Once in the actual calculator, you can hit the three vertical dots in the top right corner to open a drop down menu. This menu allows you to access:

  • Settings
  • History
  • The function plotter
  • A conversion tool
  • Information about the calculator

First on the list, you should take a look at the settings.

Now that you’re in the options menu take a look at what customization options are on offer.


From here you can start the wizard again if you accidentally skipped it, but you can also change various other settings.

You can:

  • Change calculation settings.
  • Appearance settings
  • Graph settings
  • Other settings (mostly release notes)
  • Calculator settings when in another window, and then customization options for the widget.

In the drop-down menu from before, the function plotter can be opened to get to a different screen for graphing.


There are several settings to change around for the graphing section of the calculator, but even with default settings, have a separate screen for function plotting is extremely helpful.

While it’s a little lower on the list as far as “need to have’s” go, Calculator++ also features a separate conversion tool.


Having a separate pop-up screen for this can really help with clutter, and is available by tapping.

App 3: Wabbitemu (Calculator Emulator)

Wabbitemu, unlike the two apps previously discussed, is an emulator. It makes use of specific scientific calculator ROMs to emulate the experience of having an already existing scientific calculator on your phone.

While I cannot link to any calculator ROMs, Wabbitemu does a good job of explaining itself and what calculator ROMs it is compatible with.

Wabbitemu has a pretty unique name, so it’s fairly hard to miss. If you didn’t follow the link up above, you can always download it through the Google Play button below.


Wabbitemu has a lot of steps for its initial setup, which is what we’re going to go over here. It will ask you a series of questions, the first being if you have a ROM file on hand.


If you already have a calculator ROM file you want to use, select “I already have a ROM file“, but if you don’t have on hand, select the option below it instead before hitting Next at the bottom of the screen.

From this point on, I’m going to assume you selected “Help me create a ROM using open source software.” After you’ve selected this option, you’ll be presented with a list of calculators Wabbitemu can emulate.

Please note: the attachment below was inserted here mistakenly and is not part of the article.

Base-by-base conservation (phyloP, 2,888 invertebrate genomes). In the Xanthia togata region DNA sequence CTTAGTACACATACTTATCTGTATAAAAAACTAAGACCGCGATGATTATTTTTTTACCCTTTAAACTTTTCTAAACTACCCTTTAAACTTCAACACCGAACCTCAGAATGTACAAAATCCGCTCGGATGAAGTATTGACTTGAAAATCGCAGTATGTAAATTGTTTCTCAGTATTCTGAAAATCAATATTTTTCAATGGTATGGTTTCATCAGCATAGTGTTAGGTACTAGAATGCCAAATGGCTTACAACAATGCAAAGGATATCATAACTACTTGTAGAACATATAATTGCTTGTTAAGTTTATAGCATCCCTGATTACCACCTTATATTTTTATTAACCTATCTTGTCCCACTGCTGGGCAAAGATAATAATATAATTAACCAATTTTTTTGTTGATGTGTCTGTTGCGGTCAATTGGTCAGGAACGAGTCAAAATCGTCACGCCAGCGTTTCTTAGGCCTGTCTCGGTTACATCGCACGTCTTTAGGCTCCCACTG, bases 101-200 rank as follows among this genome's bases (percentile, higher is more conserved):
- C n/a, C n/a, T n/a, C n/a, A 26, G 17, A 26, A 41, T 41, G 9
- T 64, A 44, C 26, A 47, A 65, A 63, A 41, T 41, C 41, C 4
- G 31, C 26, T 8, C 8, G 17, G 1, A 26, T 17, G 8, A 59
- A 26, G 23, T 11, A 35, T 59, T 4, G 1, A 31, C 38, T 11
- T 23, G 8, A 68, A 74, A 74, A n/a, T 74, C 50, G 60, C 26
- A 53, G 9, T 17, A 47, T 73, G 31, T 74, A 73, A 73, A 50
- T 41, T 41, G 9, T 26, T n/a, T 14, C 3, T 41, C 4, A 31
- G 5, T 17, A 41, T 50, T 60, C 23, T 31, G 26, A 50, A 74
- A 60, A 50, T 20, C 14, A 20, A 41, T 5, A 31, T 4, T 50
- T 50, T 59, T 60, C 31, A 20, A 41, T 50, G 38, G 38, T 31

Select the calculator you wish to emulate, for this example I’ve selected the TI-83 Plus. After you’ve made your selection, hit Next at the bottom of the screen.

After making your selection, you’re asked about calculator OS files.


You’ll need a calculator OS file to continue, and if you don’t have one, Wabbitemu will prompt you to download one. Select the most recent version, which should be automatically selected, and then hit Finish at the bottom of the screen.

You will be taken to a new page to read a license, and to download the OS file.


Tap the name of the file you wish to download, which you will then be prompted to solve a captcha before downloading. You and I are both pretty sure you aren’t a robot, but humor its question before moving on and downloading the file you need.

Once the download has finished, the OS is quickly installed and you are brought to a new screen.


From here you can:

  • Load a file.
  • Restart the initial setup wizard.
  • Take a screenshot.
  • Manage settings.
  • Learn more information.

If you don’t want to mess with any of that, you can just swipe or tap on the right side of the screen to use your emulated TI-83 Plus.



With the wide range of scientific calculators apps on the Android marketplace, you have plenty of options to choose from to turn your phone into the calculations machine of your dreams. If you aren’t looking for a copy of a Texas Instrument, you can even emulate them with the right tools.

With an Android phone at your fingertips, no algorithm has the power to stand in your way.

Now that you have a scientific calculator on your phone, why not tell us in the comments below what you’re going to use it for? There are many jobs out there that need one, so why not share yours?